[Mono-list] Problem with XmlTextReader

Atsushi Eno atsushi@ximian.com
Thu, 22 Jul 2004 03:14:37 +0900


Assuming you also wanted to reply to the list...

David Waite wrote:

> I might be misunderstanding the problem, but...
> It seems like the stream could simply be Read() from; if there is no
> data, the read will block, if there is data it can go into an internal
> buffer. That buffer gets examined to see if there is enough
> information to identify and represent the next event in the pull
> parser; if not, you call Read() again, which may block again. MoveTo*
> and Read* methods will just keep reading until the conditions
> specified by the method are satisfied.

What I've written in the previous post is "how Read() events do not
match with the *required* text stream consumption for one Read() call".
The TextReader (stream) is likely to be set as empty (not set any
contents) and thus it easily freezes. In such case are those stream
developers aware of how XmlTextReader consumes the stream at any time?

(BTW MoveTo*() never consumes the stream. Those methods must be
available for iterating attributes.)

> I don't think the original poster's problem was that it read a little
> more than needed, but that it seems to read a lot more than needed,
> i.e. after enough data about the event has been received by the local
> stream, more data is still needed in order to exit Read()

I could not get how we can share the concept of "a lot". If just
the buffer size matters? (If my monitoring && my memory were correct)
Microsoft implementation always read 4096 bytes from the stream.
Our buffer size is smaller.

What is the benefit by changing XmlTextReader as such?

	- As discussed above, developers won't be aware of how
	  XmlTextReader consumes steam unlike their expectations.
	- At least it will require 1024 times call to Read()
	  instead of one call to Read(char[], int, int).
	- There is GetRemainder() method that implies XmlTextReader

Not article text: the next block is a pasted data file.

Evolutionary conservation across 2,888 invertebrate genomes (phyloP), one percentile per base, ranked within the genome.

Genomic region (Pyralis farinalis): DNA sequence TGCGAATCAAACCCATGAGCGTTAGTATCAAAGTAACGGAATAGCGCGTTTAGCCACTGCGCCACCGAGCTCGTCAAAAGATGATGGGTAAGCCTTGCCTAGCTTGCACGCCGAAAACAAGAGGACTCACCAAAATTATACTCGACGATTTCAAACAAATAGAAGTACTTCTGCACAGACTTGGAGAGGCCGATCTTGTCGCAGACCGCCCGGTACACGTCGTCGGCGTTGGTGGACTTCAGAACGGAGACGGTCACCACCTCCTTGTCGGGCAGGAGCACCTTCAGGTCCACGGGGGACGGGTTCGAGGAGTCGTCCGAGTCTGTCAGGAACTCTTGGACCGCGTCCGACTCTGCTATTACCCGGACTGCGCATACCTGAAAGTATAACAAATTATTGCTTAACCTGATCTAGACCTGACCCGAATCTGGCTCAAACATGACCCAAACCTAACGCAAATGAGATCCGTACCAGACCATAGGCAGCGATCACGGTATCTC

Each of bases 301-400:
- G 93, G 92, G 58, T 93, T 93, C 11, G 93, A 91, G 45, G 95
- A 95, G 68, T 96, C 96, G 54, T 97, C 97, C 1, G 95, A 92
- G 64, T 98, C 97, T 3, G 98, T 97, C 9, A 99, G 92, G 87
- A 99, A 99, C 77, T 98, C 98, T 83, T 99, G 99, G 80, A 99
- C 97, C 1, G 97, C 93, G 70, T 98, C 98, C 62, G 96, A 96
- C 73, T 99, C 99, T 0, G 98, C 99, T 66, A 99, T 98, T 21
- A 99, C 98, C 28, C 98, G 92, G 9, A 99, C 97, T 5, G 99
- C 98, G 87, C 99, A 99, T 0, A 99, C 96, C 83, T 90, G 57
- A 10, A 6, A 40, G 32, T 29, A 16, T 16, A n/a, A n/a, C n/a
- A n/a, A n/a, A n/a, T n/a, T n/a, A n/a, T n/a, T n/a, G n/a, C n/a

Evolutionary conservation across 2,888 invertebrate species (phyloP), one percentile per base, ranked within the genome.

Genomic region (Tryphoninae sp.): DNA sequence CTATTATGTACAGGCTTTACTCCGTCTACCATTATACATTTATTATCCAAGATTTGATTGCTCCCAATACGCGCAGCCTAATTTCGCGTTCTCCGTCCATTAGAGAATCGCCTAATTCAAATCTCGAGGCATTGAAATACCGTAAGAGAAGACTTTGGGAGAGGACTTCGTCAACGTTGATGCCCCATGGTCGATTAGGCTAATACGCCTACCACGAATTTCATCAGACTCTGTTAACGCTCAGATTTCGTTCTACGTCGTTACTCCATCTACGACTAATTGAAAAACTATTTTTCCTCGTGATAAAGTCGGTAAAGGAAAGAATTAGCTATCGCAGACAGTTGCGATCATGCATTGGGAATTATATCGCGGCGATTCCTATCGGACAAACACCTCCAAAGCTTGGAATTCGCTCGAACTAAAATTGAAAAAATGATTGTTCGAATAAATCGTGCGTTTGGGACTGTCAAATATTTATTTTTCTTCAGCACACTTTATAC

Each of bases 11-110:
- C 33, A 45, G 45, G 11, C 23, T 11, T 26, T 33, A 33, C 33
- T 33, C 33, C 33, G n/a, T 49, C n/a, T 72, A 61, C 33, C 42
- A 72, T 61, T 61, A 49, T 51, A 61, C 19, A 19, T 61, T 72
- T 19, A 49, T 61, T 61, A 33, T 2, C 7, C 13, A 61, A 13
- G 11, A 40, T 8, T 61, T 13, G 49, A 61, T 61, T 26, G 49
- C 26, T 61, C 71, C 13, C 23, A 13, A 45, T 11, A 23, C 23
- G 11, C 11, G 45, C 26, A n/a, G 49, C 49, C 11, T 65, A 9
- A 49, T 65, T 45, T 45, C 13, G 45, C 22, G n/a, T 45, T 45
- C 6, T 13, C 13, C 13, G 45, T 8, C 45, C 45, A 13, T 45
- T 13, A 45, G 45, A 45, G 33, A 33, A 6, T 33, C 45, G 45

consumes the stream more than "required" (they think) size.
	  Developers could be aware of such stream consumption.

I think there we just lose performance improvements, in vain.

Atsushi Eno

> On Wed, 21 Jul 2004 13:09:14 +0900, Atsushi Eno <atsushi@ximian.com> wrote:
>> > Thanks for answering my question. but the problem is that i
>> > feel the XmlTextReader, just reads to the end of the stream
>> > when it is instantiated (thats why it takes so long to instantiate)
>> > and keeps this in memory. Then when the client asks for a Read()
>> > he just gives the next element or whatever. Shouldn't the parser
>> > be reading off the stream when the client gives a Read()?
>>In short, no. It is impossible.
>>I have one easy answer: for such TextReader whose CanSeek
>>is false (can not Peek()), we will have to cache the peek character
>>anyways. It have to continue reading until it encounters '<', but
>>you won't send the next '<foo>' element. Thus, such "wait & see"
>>way won't work anyways.
>>Another complicated case: Suppose you are going to read such XML
>>document like:
>>        <!DOCTYPE foo SYSTEM "foo.dtd">
>>        <root>
>>        &amp; &quot; &apos; &lt; &gt; are character entity.
>>        external &ent; &amp; &not; are defined in foo.dtd.
>>        </root>
>>There general entity "ent" and "not" are defined in foo.dtd.
>>When you call the third Read(), then XmlTextReader tries to
>>read the text node inside root element. Read() will return
>>true and then it represents Text node that ends with "external "
>>(immediate before &ent;).
>>When XmlTextReader found '&', it MUST NOT stop the parse since
>>it cannoy identify if following markup represents character
>>entity (&amp;, &quot;, &apos;, &lt; or &gt;) or general entity
>>without reading the folloing text stream.
>>Atsushi Eno
>>Mono-list maillist  -  Mono-list@lists.ximian.com